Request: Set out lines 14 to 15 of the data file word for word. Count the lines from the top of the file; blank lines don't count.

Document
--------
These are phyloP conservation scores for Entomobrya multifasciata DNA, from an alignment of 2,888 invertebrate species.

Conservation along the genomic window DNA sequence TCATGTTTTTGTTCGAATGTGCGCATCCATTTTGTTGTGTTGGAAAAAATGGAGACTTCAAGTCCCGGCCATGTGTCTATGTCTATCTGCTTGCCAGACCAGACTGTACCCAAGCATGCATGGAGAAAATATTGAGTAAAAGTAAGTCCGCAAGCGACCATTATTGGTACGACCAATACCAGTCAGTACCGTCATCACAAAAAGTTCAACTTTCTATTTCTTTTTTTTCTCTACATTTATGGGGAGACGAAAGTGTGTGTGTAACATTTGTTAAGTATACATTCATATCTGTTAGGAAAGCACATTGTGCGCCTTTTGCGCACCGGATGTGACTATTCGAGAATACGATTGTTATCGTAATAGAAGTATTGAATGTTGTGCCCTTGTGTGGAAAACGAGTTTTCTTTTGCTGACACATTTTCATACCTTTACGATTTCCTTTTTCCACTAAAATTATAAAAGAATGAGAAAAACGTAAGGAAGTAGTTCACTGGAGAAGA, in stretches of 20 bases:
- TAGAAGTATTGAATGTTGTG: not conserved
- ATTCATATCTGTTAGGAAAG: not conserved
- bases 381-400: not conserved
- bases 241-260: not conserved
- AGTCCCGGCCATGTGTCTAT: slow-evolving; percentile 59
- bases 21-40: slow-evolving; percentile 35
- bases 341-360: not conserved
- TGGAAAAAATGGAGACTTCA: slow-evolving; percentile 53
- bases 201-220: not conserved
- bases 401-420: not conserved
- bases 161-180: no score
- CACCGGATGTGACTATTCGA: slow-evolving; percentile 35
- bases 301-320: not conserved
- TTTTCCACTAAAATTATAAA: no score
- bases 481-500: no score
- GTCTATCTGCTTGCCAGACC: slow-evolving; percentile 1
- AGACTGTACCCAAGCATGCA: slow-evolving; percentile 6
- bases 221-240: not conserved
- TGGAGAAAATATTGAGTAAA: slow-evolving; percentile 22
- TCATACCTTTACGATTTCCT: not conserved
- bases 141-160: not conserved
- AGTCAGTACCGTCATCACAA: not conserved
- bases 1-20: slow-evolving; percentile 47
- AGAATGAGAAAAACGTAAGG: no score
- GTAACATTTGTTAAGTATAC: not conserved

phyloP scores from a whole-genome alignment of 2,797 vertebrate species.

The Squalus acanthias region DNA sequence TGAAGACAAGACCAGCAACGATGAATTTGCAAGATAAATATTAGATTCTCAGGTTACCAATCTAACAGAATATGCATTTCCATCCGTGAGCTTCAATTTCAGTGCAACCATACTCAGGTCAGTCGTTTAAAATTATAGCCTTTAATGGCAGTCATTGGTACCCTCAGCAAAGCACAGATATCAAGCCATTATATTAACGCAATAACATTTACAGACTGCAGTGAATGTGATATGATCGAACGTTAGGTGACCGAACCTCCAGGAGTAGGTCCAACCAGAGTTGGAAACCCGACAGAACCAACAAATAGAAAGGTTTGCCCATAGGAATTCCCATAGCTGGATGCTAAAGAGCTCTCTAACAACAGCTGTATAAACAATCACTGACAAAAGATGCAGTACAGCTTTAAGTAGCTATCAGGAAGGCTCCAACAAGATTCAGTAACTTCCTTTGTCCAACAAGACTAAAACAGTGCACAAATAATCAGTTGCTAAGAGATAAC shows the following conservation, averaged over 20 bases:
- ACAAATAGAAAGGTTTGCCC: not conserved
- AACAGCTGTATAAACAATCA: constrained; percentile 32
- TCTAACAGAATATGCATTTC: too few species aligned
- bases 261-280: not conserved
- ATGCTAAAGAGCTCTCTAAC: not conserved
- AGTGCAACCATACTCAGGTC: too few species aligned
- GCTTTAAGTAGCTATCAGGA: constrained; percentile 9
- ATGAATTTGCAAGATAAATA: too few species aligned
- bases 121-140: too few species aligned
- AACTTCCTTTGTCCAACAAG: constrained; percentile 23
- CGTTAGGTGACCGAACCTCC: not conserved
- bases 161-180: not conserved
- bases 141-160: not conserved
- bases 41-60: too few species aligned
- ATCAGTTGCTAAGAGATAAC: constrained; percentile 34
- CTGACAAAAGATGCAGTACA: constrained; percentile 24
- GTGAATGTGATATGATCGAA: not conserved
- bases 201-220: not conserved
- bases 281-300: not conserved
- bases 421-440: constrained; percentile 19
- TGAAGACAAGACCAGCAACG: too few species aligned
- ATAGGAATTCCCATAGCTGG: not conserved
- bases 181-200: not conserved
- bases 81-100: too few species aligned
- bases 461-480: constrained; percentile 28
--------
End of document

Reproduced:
- CACCGGATGTGACTATTCGA: slow-evolving; percentile 35
- bases 301-320: not conserved